From MDGs to SDGs: learning the right lessons for a transformative development agenda: Page 2 of 2
Posted on 19 June 2012
approach as the lynchpin of the current international development consensus involves the ditching of the notion of development as a comprehensive process that entails evolution and structural transformation, in favor of development conceived as a collection of quantifiable performance standards.[i]
And while many of these achievements are important, it is hard to think how these quick wins might be sustained over the long term without structural transformation of these economies.
Coming out with SDGs would pose even greater challenges with in the midst of the economic, climate, and food crises which suggests that without comprehensively addressing the power imbalances and wrongheaded policy choices at the root of poverty and underdevelopment, quick successes with meeting particular MDGs or SDGs are bound to be eroded no sooner than they are won.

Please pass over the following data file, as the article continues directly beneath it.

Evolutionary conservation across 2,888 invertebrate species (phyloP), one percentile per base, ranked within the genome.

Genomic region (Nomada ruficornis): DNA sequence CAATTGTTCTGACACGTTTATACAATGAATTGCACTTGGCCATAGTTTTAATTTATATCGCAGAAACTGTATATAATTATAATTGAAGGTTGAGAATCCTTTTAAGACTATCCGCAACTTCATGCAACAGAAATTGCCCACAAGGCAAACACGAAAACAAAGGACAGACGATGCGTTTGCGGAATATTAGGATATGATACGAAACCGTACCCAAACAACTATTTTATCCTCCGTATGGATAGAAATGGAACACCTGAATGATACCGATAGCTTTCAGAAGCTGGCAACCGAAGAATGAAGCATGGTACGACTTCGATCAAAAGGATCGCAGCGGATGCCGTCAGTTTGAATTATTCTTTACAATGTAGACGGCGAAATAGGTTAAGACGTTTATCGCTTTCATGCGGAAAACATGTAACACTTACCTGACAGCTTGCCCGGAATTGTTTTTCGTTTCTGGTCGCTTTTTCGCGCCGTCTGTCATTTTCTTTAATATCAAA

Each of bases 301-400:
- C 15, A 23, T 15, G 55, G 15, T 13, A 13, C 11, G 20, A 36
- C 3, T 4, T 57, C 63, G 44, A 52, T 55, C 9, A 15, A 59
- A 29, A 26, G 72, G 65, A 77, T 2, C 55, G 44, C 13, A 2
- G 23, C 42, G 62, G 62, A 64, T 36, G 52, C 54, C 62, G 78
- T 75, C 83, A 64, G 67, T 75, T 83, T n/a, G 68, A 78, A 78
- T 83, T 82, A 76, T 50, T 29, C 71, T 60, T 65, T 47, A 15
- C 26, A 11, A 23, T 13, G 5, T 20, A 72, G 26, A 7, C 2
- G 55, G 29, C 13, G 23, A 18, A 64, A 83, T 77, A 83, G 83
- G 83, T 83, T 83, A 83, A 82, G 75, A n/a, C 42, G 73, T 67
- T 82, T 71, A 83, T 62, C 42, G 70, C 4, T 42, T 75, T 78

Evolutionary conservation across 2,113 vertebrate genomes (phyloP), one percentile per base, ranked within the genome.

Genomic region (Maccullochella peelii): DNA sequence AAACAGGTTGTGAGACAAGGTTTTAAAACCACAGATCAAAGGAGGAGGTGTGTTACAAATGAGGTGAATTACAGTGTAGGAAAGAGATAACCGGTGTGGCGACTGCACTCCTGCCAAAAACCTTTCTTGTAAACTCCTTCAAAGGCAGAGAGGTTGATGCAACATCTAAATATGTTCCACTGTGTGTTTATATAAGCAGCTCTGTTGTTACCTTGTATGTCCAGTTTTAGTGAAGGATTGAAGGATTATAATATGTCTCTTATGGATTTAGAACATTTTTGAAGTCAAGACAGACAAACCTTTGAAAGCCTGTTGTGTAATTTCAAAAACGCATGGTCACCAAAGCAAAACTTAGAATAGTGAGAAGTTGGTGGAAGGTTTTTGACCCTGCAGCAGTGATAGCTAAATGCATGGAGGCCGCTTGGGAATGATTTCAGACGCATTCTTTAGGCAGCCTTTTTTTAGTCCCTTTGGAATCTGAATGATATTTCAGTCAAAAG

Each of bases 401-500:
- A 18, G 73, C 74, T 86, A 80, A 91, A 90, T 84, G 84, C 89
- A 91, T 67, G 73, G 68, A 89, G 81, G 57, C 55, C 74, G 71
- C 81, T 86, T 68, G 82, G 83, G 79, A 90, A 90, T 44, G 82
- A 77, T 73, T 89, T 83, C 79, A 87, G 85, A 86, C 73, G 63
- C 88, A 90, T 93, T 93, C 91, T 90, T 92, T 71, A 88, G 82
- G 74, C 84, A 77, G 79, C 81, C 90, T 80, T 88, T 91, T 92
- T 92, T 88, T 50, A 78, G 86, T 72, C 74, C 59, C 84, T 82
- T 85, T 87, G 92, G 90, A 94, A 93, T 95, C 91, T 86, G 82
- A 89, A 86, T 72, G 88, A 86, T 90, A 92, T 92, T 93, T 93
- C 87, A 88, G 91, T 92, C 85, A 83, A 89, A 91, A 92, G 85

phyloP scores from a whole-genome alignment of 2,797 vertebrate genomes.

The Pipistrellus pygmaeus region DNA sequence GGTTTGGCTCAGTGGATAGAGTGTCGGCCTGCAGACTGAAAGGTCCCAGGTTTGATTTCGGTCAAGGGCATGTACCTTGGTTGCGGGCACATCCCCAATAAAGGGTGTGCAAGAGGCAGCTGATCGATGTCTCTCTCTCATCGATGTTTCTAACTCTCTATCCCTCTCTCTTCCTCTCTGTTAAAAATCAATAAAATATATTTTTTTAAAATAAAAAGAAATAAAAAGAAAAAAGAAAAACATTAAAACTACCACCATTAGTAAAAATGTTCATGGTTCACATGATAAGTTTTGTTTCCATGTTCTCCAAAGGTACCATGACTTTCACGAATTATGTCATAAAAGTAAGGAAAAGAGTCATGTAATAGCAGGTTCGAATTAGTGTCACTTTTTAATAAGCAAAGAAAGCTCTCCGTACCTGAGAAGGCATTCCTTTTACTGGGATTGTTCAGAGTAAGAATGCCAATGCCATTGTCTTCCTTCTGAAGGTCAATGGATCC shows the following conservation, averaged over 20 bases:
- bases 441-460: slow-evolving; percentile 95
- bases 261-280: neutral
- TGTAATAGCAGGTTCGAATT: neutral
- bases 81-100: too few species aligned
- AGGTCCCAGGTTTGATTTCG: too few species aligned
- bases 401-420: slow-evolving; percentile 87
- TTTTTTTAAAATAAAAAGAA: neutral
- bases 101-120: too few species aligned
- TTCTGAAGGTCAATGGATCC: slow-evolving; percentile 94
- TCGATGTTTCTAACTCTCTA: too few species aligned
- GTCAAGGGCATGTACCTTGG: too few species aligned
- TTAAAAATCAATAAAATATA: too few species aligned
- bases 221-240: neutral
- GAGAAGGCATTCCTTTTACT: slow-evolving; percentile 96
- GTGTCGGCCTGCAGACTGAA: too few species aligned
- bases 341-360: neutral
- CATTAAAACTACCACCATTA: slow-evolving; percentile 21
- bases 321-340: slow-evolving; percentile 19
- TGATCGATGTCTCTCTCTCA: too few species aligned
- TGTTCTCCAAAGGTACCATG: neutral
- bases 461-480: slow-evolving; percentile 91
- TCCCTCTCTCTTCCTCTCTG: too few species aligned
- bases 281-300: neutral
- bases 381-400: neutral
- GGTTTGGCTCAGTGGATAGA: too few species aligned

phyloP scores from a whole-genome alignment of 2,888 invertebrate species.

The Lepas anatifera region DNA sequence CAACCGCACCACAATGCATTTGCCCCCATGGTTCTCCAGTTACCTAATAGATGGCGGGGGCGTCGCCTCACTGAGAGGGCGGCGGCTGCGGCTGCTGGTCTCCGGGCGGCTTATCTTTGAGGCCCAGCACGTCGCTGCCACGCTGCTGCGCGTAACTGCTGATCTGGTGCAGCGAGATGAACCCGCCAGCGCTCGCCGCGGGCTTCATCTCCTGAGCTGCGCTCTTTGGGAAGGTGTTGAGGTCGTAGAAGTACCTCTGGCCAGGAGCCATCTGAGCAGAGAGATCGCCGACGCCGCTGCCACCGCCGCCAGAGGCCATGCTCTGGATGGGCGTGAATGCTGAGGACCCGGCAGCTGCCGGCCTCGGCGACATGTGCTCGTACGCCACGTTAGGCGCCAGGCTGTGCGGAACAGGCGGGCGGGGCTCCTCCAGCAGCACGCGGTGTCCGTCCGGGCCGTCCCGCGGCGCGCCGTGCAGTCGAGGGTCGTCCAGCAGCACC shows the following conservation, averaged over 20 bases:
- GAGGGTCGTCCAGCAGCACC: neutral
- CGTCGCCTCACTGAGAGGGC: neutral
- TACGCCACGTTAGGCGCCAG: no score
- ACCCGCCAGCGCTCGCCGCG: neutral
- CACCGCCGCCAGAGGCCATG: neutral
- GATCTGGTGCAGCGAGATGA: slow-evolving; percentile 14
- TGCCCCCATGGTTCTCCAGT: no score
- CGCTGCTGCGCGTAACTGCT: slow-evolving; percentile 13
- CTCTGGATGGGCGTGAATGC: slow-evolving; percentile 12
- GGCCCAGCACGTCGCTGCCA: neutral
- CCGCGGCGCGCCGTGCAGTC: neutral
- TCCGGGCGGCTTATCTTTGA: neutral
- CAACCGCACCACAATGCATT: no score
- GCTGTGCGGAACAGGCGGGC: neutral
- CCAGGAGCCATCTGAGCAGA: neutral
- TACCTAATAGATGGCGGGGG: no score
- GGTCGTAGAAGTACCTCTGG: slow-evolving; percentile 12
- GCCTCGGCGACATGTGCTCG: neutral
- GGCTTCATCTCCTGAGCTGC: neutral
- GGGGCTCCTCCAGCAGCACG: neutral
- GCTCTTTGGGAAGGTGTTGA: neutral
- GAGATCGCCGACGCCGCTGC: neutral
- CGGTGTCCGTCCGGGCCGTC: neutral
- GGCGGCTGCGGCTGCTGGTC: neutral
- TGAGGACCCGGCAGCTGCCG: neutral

So to conclude, for many of us in civil society, the debate about SDGs should not be merely about whether they should be established through an inter-governmental process under the UN GA or drafted by a commission created by the Secretary General; or whether it should be parallel to the MDGs or if they will build on the MDGs. For us the SDGs should be about coming out with alternative visions of development, of well-being; and of course the strategies necessary to attain this vision. So the process of coming out with the SDGs and the post-2015 development agenda is as crucial as the goals themselves.
This process should therefore be grounded in national processes, rather than remaining at the global level. It should also ensure the meaningful participation of all stakeholder and development actors, not just be “open” to them as the current text states. The post-2015 development agenda should not be merely an extension of the unfinished agenda of MDGs but truly transformative, equitable, just, grounded in human rights and guided by a new consciousness that respects the integrity of nature.
Source : http://www.stakeholderforum.org/sf/outreach/index.php/prepcom3/107-prep3day2/929-prepcom3day2item5